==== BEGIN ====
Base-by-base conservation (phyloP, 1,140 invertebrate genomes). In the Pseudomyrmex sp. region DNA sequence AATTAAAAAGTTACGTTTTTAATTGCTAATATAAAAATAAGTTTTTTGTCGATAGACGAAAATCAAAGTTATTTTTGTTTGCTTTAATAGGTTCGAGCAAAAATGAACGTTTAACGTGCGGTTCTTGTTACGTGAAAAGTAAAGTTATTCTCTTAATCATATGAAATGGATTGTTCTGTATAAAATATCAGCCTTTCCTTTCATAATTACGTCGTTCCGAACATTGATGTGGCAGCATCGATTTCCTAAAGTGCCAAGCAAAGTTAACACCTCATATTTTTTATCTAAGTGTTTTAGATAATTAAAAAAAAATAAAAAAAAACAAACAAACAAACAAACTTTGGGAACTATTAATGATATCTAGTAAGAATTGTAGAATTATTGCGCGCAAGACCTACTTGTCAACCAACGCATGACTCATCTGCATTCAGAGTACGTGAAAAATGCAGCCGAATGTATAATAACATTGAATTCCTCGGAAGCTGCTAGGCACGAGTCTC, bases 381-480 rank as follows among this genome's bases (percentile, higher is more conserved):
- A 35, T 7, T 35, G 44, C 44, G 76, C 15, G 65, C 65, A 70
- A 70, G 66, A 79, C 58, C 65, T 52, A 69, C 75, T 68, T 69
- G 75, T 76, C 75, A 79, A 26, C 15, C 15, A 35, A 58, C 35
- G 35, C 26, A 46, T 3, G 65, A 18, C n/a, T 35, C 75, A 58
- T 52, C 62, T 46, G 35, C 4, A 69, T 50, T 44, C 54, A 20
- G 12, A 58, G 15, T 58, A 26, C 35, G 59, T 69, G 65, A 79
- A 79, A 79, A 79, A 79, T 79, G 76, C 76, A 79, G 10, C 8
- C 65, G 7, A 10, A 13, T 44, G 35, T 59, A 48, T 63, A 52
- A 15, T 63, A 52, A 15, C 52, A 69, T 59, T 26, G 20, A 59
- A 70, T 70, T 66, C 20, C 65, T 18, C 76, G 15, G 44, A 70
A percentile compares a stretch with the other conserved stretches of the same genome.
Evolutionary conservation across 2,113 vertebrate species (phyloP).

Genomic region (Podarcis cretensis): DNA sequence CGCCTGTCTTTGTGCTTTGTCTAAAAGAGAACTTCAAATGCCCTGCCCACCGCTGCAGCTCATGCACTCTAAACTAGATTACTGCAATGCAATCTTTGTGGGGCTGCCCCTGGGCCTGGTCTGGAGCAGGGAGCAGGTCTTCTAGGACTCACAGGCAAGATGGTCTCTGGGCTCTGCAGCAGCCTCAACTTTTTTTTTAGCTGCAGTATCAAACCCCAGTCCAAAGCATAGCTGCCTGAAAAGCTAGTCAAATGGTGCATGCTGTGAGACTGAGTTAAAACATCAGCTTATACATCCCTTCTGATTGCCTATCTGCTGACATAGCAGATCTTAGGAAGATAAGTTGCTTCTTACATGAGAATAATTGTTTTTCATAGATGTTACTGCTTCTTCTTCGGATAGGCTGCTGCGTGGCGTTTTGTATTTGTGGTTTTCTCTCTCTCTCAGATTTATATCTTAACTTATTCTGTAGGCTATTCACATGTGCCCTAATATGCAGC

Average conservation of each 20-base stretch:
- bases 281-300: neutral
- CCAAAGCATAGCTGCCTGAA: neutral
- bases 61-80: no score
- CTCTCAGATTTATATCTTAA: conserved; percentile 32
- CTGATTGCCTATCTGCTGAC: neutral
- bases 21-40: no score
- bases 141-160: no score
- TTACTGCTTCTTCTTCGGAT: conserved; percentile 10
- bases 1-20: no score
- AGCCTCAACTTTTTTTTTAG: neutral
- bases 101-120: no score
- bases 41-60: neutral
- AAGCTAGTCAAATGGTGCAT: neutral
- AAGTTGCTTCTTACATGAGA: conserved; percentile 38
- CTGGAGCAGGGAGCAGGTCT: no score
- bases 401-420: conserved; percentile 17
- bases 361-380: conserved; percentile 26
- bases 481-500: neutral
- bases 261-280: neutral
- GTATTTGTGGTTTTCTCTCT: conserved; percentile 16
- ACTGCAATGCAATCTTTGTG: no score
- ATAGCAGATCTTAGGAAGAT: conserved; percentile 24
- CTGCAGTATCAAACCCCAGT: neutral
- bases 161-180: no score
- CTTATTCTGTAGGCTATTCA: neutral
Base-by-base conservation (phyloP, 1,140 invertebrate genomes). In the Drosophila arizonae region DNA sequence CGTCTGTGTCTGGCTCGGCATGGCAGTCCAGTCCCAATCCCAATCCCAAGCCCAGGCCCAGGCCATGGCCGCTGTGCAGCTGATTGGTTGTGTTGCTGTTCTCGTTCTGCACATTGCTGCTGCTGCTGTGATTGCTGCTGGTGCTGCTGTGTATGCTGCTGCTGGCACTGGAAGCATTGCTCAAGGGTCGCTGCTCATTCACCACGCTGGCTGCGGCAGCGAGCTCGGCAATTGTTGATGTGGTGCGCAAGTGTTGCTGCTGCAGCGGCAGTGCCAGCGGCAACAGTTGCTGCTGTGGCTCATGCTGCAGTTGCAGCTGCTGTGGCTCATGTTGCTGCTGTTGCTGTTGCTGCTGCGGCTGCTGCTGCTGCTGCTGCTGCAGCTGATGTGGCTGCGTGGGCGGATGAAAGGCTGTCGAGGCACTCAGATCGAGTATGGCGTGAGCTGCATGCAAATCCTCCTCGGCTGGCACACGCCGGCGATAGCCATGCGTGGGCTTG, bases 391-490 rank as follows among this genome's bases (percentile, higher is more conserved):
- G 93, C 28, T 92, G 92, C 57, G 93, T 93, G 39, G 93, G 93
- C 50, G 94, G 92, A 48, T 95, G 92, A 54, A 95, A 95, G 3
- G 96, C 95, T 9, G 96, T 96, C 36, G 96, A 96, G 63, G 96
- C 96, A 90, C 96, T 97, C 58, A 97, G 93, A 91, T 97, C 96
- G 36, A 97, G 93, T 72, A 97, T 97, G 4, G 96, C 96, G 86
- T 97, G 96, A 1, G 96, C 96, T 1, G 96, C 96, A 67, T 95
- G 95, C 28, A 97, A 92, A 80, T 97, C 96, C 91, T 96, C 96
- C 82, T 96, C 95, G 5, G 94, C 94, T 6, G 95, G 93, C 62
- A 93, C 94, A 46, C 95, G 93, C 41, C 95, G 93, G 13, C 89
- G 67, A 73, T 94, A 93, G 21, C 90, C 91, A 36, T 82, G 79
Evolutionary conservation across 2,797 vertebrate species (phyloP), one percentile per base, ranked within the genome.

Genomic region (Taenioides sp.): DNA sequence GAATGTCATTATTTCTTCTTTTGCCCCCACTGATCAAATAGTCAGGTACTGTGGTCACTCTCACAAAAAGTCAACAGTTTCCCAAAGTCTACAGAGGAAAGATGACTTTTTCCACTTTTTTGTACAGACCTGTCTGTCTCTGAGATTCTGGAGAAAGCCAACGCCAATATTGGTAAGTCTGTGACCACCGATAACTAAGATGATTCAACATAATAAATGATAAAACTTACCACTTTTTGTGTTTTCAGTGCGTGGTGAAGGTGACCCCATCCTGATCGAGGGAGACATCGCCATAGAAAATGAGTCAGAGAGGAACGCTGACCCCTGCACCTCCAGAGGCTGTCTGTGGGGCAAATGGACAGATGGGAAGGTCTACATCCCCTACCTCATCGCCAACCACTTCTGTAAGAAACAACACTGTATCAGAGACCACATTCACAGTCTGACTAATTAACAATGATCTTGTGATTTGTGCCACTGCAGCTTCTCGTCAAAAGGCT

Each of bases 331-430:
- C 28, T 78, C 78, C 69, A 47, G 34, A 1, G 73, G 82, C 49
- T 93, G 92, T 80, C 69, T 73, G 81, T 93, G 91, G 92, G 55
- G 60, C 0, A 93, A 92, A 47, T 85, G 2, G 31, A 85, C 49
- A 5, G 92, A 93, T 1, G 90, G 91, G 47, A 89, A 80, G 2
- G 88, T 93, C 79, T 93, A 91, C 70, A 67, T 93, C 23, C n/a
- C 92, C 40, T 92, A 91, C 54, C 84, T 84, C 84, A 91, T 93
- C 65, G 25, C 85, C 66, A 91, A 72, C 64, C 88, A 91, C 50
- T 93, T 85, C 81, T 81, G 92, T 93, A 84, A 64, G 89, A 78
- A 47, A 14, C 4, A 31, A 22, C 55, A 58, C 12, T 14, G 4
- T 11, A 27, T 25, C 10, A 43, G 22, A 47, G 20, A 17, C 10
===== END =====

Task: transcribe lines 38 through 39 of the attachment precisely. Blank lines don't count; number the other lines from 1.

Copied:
- CTGCAGTATCAAACCCCAGT: neutral
- bases 161-180: no score